May 4, 1992
Appeal from the Supreme Court, Richmond County (Amann, J.).
Ordered that the amended interlocutory judgment is modified, on the law, by deleting the provision thereof which dismissed the complaint insofar as it is asserted against the defendant City of New York, and the provision thereof which dismissed the cross claim of the defendant Phyllis Scognamillo against the City of New York, and substituting therefor a provision reinstating the jury verdict finding the City of New York 55% at fault in the happening of the accident and sustaining the cross claim; as so modified, the amended interlocutory judgment is affirmed insofar as appealed from, without costs or disbursements, and the matter is remitted to the Supreme Court, Richmond County, for entry of an appropriate further amended interlocutory judgment.
On June 12, 1985, the plaintiff Vito DeLeonibus was injured in an accident while performing his duties as a sanitation worker for the defendant City of New York (hereinafter the City). The plaintiffs filed a notice of claim in a timely manner with the City, alleging the City's negligence in causing the accident and providing certain details of its negligence. Thereafter, the plaintiffs commenced the instant action against the City and against the defendant Phyllis Scognamillo, the motorist who struck the plaintiff with her car.
After a jury trial on the issue of liability, the court set aside the jury's verdict finding the City 55% at fault in the happening of the accident and dismissed the complaint insofar as it is asserted against the City, on the procedural basis that the notice of claim had not stated in exact language the plaintiffs' theory of recovery presented at trial, to wit, negligent supervision. We find that the court erred in this regard.
General Municipal Law § 50-e (2) sets forth the criteria for the contents of a notice of claim. In pertinent part, the statute requires that the claimant state the nature of the claim and the time when, the place where, and the manner in which it arose. The purpose of providing this information in a timely manner is so that the defendant can conduct a proper investigation and assess the merits of the claim while the information is still readily available (see, O'Brien v. City of Syracuse, 54 N.Y.2d 353, 359; Altmayer v. City of New York, 149 A.D.2d 638, 639; Caselli v. City of New York, 105 A.D.2d 251). We find that that opportunity was provided to the City here.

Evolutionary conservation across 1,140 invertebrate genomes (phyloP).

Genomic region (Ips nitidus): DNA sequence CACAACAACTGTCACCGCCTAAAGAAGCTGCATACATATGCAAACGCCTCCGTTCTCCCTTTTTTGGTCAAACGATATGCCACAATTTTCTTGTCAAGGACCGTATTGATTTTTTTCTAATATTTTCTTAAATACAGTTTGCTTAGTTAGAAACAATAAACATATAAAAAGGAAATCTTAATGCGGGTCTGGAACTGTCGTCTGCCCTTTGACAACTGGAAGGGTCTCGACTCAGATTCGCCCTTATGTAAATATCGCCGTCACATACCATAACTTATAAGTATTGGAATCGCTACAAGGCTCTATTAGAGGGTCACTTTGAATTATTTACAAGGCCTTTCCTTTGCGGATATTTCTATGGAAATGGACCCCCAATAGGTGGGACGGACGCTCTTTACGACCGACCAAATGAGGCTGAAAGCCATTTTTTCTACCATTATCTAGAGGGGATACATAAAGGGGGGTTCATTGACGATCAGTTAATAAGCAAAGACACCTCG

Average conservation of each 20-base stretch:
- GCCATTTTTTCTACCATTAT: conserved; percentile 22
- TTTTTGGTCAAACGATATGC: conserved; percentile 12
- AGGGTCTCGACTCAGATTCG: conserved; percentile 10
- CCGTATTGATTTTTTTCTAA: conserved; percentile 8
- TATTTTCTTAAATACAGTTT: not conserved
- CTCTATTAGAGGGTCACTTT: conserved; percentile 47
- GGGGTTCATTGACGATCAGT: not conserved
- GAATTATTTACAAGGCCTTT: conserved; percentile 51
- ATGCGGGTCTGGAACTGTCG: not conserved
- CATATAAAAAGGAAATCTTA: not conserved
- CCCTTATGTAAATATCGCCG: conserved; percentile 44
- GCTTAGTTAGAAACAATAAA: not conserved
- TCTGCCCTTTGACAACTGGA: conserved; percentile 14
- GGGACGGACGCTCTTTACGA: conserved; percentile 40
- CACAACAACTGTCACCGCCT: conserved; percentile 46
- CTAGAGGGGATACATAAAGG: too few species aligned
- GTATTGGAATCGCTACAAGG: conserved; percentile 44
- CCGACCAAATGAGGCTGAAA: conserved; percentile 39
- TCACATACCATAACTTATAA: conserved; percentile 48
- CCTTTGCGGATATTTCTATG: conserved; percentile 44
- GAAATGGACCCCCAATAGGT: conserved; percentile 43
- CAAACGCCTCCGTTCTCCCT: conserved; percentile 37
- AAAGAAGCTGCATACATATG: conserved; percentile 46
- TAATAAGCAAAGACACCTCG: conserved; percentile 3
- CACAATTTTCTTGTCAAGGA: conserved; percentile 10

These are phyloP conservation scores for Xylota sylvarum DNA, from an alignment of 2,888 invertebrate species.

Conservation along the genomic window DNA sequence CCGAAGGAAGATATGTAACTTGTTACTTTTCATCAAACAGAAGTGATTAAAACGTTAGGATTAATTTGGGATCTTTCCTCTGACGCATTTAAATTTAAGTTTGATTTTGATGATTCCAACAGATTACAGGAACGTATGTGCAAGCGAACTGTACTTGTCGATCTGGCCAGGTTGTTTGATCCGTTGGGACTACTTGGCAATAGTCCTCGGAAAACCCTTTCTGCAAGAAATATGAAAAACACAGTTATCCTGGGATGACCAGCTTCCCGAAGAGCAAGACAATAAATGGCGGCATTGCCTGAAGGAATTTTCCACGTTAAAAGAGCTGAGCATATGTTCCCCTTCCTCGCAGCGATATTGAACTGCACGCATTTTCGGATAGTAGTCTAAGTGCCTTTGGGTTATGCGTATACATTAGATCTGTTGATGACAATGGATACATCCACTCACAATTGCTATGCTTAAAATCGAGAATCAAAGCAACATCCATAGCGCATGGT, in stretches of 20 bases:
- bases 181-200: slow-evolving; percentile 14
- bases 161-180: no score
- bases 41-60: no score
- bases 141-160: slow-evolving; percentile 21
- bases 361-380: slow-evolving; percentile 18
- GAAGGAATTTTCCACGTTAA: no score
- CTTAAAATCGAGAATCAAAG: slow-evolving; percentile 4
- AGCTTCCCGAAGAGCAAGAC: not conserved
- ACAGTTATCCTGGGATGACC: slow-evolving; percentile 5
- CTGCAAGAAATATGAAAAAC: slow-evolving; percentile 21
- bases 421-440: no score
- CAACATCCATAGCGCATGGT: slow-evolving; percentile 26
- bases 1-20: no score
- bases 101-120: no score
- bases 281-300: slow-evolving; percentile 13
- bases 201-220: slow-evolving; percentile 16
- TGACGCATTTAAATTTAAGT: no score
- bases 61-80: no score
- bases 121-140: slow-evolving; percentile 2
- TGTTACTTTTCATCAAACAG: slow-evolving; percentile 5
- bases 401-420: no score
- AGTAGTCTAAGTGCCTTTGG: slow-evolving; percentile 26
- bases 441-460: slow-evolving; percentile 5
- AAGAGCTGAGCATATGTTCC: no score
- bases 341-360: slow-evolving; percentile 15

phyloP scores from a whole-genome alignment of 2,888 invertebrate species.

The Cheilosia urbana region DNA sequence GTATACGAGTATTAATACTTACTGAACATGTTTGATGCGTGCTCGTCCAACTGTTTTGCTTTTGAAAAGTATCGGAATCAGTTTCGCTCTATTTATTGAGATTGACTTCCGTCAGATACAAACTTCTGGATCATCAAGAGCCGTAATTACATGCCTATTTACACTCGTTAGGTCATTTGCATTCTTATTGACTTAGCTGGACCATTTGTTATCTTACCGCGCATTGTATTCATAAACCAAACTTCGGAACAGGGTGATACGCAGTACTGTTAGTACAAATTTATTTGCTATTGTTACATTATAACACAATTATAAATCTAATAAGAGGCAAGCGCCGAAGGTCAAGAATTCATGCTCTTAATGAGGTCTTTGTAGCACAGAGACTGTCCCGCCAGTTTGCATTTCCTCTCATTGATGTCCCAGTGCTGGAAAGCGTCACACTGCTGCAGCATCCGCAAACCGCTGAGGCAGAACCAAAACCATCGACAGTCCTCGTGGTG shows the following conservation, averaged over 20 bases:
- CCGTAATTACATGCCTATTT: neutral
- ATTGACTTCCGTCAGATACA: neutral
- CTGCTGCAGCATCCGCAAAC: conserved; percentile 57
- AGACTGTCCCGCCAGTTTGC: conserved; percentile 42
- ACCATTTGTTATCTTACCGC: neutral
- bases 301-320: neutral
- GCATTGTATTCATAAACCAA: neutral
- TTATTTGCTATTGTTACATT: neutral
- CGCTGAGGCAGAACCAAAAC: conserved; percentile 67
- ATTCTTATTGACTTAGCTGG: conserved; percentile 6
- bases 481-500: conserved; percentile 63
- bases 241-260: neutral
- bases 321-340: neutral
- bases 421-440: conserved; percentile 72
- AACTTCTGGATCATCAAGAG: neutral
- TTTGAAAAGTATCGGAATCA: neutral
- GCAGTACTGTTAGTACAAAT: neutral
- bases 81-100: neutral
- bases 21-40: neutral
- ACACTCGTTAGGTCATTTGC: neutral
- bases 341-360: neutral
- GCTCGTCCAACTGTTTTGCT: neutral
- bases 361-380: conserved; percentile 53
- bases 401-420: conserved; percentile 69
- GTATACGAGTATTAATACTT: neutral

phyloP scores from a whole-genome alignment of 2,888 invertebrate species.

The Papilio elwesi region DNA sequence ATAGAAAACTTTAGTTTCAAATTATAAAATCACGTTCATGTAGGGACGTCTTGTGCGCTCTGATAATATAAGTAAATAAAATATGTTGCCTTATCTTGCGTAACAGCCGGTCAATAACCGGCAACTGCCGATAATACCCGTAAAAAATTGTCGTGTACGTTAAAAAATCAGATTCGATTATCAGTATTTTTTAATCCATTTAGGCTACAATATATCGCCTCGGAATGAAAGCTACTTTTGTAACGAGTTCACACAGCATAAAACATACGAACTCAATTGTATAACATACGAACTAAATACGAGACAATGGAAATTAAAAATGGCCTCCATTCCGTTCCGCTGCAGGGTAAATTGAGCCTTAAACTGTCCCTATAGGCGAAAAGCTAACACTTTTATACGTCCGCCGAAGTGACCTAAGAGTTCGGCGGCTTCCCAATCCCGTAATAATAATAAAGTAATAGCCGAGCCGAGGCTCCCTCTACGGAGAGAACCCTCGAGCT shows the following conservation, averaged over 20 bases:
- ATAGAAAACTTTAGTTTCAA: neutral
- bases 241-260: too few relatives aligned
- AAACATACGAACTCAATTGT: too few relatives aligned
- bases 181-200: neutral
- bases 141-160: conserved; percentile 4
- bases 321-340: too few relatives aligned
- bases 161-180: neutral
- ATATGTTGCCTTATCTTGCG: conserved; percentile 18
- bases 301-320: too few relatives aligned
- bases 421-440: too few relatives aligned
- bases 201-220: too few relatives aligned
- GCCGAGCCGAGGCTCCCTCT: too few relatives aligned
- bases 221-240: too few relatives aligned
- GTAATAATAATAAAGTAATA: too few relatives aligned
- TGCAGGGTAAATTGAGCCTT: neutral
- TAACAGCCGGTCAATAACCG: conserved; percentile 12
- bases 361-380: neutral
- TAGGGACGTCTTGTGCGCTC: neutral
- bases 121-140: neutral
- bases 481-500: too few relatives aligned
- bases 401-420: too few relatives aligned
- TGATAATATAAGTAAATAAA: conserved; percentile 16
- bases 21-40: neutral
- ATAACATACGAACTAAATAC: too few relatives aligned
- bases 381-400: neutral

The courts have not interpreted the statute to require that a claimant state a precise cause of action in haec verba in a notice of claim (see, Ismail v. Cohen, 706 F. Supp. 243, affd 899 F.2d 183; DeMaio v. City of New York, 144 A.D.2d 623; Lampman v. Cairo Cent. School Dist., 47 A.D.2d 794, 795). The Legislature did not intend that the claimant have the additional burden of pleading causes of action and legal theories, proper for the pleadings, in the notice of claim, which must be filed within 90 days of the occurrence. General Municipal Law § 50-e was not meant as a sword to cut down honest claims, but merely as a shield to protect municipalities against spurious ones (see, Schwartz v. City of New York, 250 N.Y. 332).
We further find that, even if the complaint properly had been dismissed on procedural grounds, the court erred when it also dismissed the defendant Scognamillo's cross claim against the City for indemnification and/or contribution. The courts view such cross claims independently of a plaintiff's complaint against the City (see, Matter of Valstrey Serv. Corp. v. Board of Elections, 2 N.Y.2d 413, 416). Consequently, particularly where, as here, a court dismisses the complaint for procedural rather than substantive reasons, a codefendant's cross claim is still viable.
We have considered the City's remaining contentions and find them to be without merit. Mangano, P.J., Bracken, Pizzuto and Santucci, JJ., concur.